Think Tank

(EMI; 2003)

By Amir Nezar | 20 August 2003

Looking through my CD collection, I realize that rarely do I own just the one good album of a generally mediocre band's canon. In other words, I tend not to own the one great CD that a band made if the rest of their work has been relatively crap. Call it a quirk, but I love consistency like I love caramel, which is a lot. There's something supremely comforting about knowing that one of the bands you love will constantly put out good stuff. It also takes, in general, some proof of past and present that indicates a solid basis from which the band can convince you that it's never going to do you wrong. For Radiohead, the revelation that was OK Computer came on the heels of The Bends, a brilliant album in its own right. From then on, with current evidence of the band's greatness backed up by previous evidence of it, I never had to doubt Radiohead. The same goes for Built To Spill, though their ideas seem to be fizzling out now, after four albums. Need I even mention Fugazi?

Of course, intro albums can be works of brilliance as well, and even second albums and third albums, if they represent a progression towards an apex of maturity, pass quite well. But there's nothing so disappointing as owning four of a band's records, and not liking three of them.

Which is why I fucking love Blur. No one needs to be reminded that Parklife was sheer genius. Nor that The Great Escape was an awesome record. In fact, the one (slight) dent in their entire career was their self-titled album, which wasn't pure brilliance, but damn nice anyway. When 13 dropped, there was change in the air; of course, it wasn't just in the wildly experimental side of the band --everyone knew about the bad times between lead man Damon Albarn and superhuman guitarist Graham Coxon. Their last effort (3 years ago!) was a dangerous and brittle affair of creation, with "blood on the floor."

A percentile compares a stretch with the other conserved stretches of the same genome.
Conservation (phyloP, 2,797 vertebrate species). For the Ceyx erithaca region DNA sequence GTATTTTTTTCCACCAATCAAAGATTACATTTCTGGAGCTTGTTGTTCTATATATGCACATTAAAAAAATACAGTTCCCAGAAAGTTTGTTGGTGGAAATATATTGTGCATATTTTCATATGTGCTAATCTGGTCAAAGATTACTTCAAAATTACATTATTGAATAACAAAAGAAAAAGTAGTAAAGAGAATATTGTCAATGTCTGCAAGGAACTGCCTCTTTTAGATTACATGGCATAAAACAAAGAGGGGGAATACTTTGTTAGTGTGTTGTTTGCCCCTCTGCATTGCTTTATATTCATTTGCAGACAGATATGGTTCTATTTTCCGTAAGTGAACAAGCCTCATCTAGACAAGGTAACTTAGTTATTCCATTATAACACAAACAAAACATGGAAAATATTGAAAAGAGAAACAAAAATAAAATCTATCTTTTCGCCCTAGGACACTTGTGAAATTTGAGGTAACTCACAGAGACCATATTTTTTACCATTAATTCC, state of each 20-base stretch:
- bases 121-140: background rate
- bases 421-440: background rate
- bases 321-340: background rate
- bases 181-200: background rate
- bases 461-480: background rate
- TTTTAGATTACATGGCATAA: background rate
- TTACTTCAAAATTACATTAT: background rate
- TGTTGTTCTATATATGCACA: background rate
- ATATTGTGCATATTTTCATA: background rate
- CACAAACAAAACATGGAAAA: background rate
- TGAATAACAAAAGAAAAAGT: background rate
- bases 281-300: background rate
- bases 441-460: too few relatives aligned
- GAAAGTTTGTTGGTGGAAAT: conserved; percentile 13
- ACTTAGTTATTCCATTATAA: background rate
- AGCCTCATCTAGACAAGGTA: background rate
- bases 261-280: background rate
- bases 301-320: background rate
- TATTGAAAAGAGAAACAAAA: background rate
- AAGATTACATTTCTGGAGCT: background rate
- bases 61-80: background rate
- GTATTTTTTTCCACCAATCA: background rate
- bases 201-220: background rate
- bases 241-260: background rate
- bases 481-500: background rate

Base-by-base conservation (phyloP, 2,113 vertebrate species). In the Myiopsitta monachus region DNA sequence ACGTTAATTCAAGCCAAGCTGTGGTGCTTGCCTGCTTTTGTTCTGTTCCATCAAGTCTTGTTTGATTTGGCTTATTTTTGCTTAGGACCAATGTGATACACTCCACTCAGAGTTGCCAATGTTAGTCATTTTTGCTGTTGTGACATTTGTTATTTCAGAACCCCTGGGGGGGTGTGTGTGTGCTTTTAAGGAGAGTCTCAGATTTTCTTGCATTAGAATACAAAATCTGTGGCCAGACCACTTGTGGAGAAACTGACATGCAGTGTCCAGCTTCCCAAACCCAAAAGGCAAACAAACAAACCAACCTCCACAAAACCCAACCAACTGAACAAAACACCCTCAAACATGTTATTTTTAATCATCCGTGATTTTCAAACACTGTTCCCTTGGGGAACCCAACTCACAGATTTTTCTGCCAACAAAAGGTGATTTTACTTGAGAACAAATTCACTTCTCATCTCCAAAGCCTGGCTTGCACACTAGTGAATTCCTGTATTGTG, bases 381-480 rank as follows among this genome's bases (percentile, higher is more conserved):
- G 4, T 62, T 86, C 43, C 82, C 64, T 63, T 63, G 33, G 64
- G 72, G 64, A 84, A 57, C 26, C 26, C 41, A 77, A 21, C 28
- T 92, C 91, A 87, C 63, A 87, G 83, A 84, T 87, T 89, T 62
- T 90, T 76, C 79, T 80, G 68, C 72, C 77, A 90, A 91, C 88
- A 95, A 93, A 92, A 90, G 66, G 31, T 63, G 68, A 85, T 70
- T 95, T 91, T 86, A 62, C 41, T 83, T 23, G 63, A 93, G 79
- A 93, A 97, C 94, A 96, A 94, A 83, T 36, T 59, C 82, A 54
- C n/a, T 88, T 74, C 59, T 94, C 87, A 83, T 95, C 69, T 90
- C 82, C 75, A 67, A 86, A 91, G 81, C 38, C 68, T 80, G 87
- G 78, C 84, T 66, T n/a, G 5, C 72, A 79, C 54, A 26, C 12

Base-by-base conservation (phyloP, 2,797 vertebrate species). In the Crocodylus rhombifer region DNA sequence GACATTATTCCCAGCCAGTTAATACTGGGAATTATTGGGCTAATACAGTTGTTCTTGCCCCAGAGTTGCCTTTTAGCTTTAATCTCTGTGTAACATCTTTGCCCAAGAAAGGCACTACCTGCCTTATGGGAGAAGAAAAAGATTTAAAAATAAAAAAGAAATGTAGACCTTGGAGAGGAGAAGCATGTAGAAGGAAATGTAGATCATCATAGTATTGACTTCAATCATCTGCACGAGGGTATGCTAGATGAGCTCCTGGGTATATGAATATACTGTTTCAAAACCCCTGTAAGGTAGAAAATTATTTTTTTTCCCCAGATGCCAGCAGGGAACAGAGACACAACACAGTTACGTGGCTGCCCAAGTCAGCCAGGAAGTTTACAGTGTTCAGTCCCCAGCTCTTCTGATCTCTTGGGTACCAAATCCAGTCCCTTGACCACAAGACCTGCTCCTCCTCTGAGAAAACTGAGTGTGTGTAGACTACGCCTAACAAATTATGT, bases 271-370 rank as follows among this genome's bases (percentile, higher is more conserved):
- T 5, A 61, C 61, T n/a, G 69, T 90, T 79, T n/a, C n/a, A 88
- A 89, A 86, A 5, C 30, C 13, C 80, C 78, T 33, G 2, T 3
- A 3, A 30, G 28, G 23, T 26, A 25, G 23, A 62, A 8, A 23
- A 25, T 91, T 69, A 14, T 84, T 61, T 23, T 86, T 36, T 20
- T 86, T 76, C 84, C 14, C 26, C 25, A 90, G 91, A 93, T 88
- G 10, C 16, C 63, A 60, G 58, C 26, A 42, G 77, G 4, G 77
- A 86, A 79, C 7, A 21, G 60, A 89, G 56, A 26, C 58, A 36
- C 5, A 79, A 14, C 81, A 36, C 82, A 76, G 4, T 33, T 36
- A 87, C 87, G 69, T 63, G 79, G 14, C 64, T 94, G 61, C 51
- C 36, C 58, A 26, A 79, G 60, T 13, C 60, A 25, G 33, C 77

And then, predictably enough, Graham said "fuck you" to Albarn and left. It's not a shock because hey, a great guitarist with a hyper-public-and-self-inflated ego is sure to eventually feel he's not getting his fair say. Albarn, the indomitable Albarn, said, "fine."

Of course, that's not what most of us were thinking. But then it ties back to that whole consistency thing. Blur wasn't consistent because Coxon was wringing thunderstorms out of his guitar; it was because, purely and simply, their songwriting was genius. Coxon was the super-tasty icing on an already brilliant cake. People forgot about Alex James' key basslines, and Dave Rowntree's drumming. So while idiots will immediately denounce this album without listening to it purely because their fantasy-man, Coxon, is gone, the true music-lover will look and say, "Holy shit. So who's Graham Coxon, again?"

That's right. Parklife aside, this is Blur's best album to date (Parklife and this album are different enough in sound to be almost incomparable). Apparently a revelatory trip to Morocco helped. But whatever the source, whether it be Albarn's worldly music travels and soul-searching, or no Coxon-influence, the album is drastically different from anything they've done, and terribly beautiful to boot.